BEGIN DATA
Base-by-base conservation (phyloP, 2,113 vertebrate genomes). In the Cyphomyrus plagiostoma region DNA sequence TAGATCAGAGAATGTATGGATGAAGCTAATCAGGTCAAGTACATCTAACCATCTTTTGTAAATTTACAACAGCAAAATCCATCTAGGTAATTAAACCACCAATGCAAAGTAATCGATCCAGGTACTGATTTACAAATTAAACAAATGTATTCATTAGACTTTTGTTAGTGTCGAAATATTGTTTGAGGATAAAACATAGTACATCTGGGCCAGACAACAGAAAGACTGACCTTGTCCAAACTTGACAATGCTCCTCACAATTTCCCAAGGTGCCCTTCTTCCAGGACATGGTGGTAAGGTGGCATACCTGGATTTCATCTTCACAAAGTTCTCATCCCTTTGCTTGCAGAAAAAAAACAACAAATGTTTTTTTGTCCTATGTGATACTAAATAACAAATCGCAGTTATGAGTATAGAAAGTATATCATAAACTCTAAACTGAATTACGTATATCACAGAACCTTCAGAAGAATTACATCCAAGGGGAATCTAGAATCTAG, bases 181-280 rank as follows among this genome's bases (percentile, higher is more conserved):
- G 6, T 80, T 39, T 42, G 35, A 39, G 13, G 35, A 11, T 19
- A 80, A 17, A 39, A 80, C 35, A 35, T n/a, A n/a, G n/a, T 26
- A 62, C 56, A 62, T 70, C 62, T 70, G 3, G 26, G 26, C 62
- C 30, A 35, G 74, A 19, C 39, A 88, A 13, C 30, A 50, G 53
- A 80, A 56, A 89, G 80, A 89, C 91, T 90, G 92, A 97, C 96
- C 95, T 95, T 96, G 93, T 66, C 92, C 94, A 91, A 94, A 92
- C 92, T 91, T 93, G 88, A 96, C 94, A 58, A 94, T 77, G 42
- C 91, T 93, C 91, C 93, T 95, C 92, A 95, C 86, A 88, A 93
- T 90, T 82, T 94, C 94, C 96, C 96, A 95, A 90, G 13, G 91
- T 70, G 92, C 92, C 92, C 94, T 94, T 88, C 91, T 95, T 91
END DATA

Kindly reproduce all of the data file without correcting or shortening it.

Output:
Base-by-base conservation (phyloP, 2,113 vertebrate genomes). In the Cyphomyrus plagiostoma region DNA sequence TAGATCAGAGAATGTATGGATGAAGCTAATCAGGTCAAGTACATCTAACCATCTTTTGTAAATTTACAACAGCAAAATCCATCTAGGTAATTAAACCACCAATGCAAAGTAATCGATCCAGGTACTGATTTACAAATTAAACAAATGTATTCATTAGACTTTTGTTAGTGTCGAAATATTGTTTGAGGATAAAACATAGTACATCTGGGCCAGACAACAGAAAGACTGACCTTGTCCAAACTTGACAATGCTCCTCACAATTTCCCAAGGTGCCCTTCTTCCAGGACATGGTGGTAAGGTGGCATACCTGGATTTCATCTTCACAAAGTTCTCATCCCTTTGCTTGCAGAAAAAAAACAACAAATGTTTTTTTGTCCTATGTGATACTAAATAACAAATCGCAGTTATGAGTATAGAAAGTATATCATAAACTCTAAACTGAATTACGTATATCACAGAACCTTCAGAAGAATTACATCCAAGGGGAATCTAGAATCTAG, bases 181-280 rank as follows among this genome's bases (percentile, higher is more conserved):
- G 6, T 80, T 39, T 42, G 35, A 39, G 13, G 35, A 11, T 19
- A 80, A 17, A 39, A 80, C 35, A 35, T n/a, A n/a, G n/a, T 26
- A 62, C 56, A 62, T 70, C 62, T 70, G 3, G 26, G 26, C 62
- C 30, A 35, G 74, A 19, C 39, A 88, A 13, C 30, A 50, G 53
- A 80, A 56, A 89, G 80, A 89, C 91, T 90, G 92, A 97, C 96
- C 95, T 95, T 96, G 93, T 66, C 92, C 94, A 91, A 94, A 92
- C 92, T 91, T 93, G 88, A 96, C 94, A 58, A 94, T 77, G 42
- C 91, T 93, C 91, C 93, T 95, C 92, A 95, C 86, A 88, A 93
- T 90, T 82, T 94, C 94, C 96, C 96, A 95, A 90, G 13, G 91
- T 70, G 92, C 92, C 92, C 94, T 94, T 88, C 91, T 95, T 91